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Solved: Memory "sweeper" and shutdown scheluder programs needed

Discussion in 'All Other Software' started by BG-0, Jan 9, 2009.

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  1. BG-0

    BG-0 Thread Starter

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    So... I've been playing Hellgate London a lot lately and would like to clean up my memory after (or even while?) playing the game because it's what it is. Any recommendations? I've used several of these programs in the past with my previous computer but have forgotten about all of them. Also, as a wish, I'd like a program that only does what I need it to do, free unused memory. No all-in-one solutions, and preferably freeware, not shareware. This program is needed for my XP rig in my spec box.
    Next, a program for "work". I capture old VHS tapes for the local sports association thingy, then convert them (because the capturer is crap and craps any movie that's longer than 5 minutes, and I have to convert before I can burn them) and scan their covers and edit them to fit 12x12 cm CD covers. I would like to have the computer left to capture or burn a 2 hour movie before I leave for home, and shut down after that. I only need a timed operation, though having it automatically shutdown after the job is done (let's say CPU load goes under 35% for 5 mins as a rule to shutdown) would be a plus.

    Thanks for any suggestions!
     
  2. TheOutcaste

    TheOutcaste

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    MaxMem is a freeware app I've found useful. Probably get a lot of debate about whether these are actually useful, and for most people they are not; they can even slow system performance. There are some situations where they are useful though. On those rare occasions, I run it then exit.

    For a timed shutdown you can use the shutdown.exe command. Easiest way is to create a shortcut to start it.
    Right click the Desktop, point to New, click Shortcut
    Enter %windir%\system32\shutdown.exe -f -r -t 7200 in the Type the location of the item: box and click Next >
    Name it 2 hour shutdown then click Finish
    The time is specified in seconds.
    Create another shortcut using %windir%\system32\shutdown.exe -a to easily abort the shutdown.

    You can add a comment using - c "comment" if you wish (127 character max).

    If the burning program can be set to exit when it's finished, you can just check every few minutes to see if it is still running, then shutdown when it exits.

    You can monitor CPU usage with the WMIC command (wmic cpu get LoadPercentage). It will return the CPU usage for each CPU/Core at the time it's executed, so on a multi core system you'd have to add each core value together to get a total, take several readings, and then average them over the 5 minute period. If you can force the burner to run on a specific CPU, you can just check that one CPU, but that would actually be harder to code.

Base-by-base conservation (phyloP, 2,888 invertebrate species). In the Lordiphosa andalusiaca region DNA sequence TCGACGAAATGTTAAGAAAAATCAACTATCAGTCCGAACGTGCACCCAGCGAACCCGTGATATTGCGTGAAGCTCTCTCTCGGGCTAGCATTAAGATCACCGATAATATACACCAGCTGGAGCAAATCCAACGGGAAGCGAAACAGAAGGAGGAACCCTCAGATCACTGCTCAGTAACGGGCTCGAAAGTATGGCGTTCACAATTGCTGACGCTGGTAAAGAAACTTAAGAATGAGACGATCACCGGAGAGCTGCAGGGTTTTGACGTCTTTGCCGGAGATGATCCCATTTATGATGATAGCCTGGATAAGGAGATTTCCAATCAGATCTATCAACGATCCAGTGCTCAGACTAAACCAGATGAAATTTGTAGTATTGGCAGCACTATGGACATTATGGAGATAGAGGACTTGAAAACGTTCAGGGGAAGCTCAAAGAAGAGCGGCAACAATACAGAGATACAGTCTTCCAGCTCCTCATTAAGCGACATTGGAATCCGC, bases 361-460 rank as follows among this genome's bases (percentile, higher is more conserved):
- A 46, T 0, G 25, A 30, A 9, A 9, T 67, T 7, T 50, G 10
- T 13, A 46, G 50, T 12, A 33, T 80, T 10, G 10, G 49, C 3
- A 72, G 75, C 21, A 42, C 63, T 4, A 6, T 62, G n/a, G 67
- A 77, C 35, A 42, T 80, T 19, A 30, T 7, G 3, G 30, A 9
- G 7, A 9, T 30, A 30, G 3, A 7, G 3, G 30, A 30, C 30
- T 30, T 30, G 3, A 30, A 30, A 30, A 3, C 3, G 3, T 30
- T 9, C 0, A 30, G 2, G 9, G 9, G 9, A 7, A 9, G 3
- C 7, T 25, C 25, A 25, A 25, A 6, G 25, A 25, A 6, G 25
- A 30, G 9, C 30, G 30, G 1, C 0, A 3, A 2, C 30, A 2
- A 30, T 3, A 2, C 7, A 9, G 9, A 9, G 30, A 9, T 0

You can just use a loop, it doesn't add much of a load, but might be better to add a delay so it checks say twice every 10 minutes. When the total load drops below a specified limit, you them start your 5 minute window and check every few seconds and if the average load for the period is below your threshold, executes the shutdown command.

    Would take a bit of batch file math, not a beginners script assignment, but not too difficult.

    If you are running any Distributed Computing projects, like [email protected], [email protected], Prime95, etc., this won't work, as they will force the CPU to always report 100% usage.

    A scheduled defrag would prevent the shutdown until it completed, but this might be a good utility to let you start a defrag, and shutdown when it's done.

    WinXP doesn't include a sleep command, but ping can be used to simulate it. You can install the Windows 2003 Resource Kit which includes the sleep.exe utility, or just the sleep utility for that matter, but you have to download the entire Resource kit to get it, though if by "work" you mean an employer's PC, you'd need to get their permission to install the Resource Kit.

    Sleep could also be used as a timed delay for the shutdown command so the message window won't be displayed for the whole two hours. Sleep for two hours, then do a 30 second shutdown.

    HTH

    Jerry
     
  3. new tech guy

    new tech guy